Women's clothing brand Victoria's Secret has wrapped its first ever fashion show in China, although the brand's move east has not been without its issues.
Its annual show was held in Shanghai this year, but politics in the region caused problems for the event organizers. Katy Perry, who was expected to perform, was reportedly denied visa entry for wearing a sunflower-adorned dress while performing in Taiwan back in 2015. The flower is the emblem of the island's anti-China movement.
Meanwhile, supermodel Gigi Hadid announced via Twitter last week that she would not be taking part in the show. Reports have attributed this to a video made public earlier this year in which Hadid apparently squinted her eyes. The video, perceived as politically insensitive, has since been taken down and Hadid apologized for how it may have been construed.
An editorial published Monday by the Global Times, a state-run newspaper in China, said that while the two stars' reasons for not participating were "unknown," it was "logical" that both were denied visas for political reasons.
"Political correctness cannot be ignored," said the editorial.
"Payback was unavoidable," it went on. "Those who are serious about developing careers in the Chinese market can draw lessons from this case and learn to abide by the rules in China."
Reports have also surfaced that other models and influencers were denied entry to the country.
Victoria's Secret did not respond to CNBC's request for comment.
Popular Western performers have been denied entry to China before, including Justin Bieber and Maroon 5, the latter supposedly for one member tweeting birthday wishes to the Dalai Lama.
Victoria's Secret opened a flagship store in Shanghai in February of this year. Its annual fashion show is touted as the most expensive in the world, with Ed Razek, the show's executive producer, telling the New York Times that 2016's event cost $20 million. The show features diamond and Swarovski-adorned costumes, and this year includes a collaboration with French fashion label Balmain.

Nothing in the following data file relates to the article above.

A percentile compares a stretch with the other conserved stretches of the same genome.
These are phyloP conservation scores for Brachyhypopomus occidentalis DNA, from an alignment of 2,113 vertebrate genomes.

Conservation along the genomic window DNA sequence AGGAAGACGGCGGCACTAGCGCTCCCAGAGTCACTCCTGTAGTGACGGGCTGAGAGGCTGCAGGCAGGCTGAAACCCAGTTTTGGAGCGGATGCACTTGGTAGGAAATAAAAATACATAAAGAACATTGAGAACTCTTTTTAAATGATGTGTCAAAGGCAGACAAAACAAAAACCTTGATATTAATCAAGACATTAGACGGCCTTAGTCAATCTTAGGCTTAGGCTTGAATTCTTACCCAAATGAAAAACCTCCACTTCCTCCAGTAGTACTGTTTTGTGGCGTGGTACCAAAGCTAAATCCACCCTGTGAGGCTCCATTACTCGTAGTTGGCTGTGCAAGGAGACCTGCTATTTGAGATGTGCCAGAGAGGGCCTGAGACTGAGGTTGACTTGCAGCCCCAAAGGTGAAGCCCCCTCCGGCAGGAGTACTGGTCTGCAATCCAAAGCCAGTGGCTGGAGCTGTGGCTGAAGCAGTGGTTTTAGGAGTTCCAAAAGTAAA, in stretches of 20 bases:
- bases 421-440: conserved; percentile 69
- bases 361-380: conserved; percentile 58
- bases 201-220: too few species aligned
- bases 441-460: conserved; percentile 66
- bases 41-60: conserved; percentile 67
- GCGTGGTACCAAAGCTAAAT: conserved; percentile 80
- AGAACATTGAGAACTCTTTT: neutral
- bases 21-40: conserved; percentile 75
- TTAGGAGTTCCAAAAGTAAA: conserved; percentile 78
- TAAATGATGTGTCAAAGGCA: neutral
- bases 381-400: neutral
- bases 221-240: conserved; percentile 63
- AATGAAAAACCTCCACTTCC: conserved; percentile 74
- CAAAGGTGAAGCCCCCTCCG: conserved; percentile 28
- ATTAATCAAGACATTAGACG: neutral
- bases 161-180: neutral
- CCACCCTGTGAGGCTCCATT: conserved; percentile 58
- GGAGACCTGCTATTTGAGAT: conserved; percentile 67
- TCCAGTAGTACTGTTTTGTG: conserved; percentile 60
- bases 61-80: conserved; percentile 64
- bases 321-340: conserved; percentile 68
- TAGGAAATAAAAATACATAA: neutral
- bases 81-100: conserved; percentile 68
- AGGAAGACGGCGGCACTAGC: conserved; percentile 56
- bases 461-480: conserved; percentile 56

The big-spending strategy could resonate well in the Chinese marketplace. Anusha Couttigane, senior fashion analyst at consultancy firm Kantar Retail, told CNBC that in order to capture Chinese shoppers' attention, "it is essential (for brands) to have some fanfare as Chinese consumers tend to be responsive to grand, high profile showcases."
The Chinese underwear market was worth 144.4 billion yuan ($21.8 billion) in 2016, according to the Hong Kong Trade Development Council.
Matthew Crabbe, director of research for Asia-Pacific at Mintel, told CNBC that "Chinese consumers are receptive to foreign brands that ooze quality and cachet. They are increasingly wealthy, and can therefore afford to buy such brands. They are also increasingly well-traveled, and therefore exposed to more foreign brands."
But for Victoria's Secret and other such international players keen to tap into the Chinese market, "the old caveats remain," Crabbe said. "Foreign brands have to do their homework."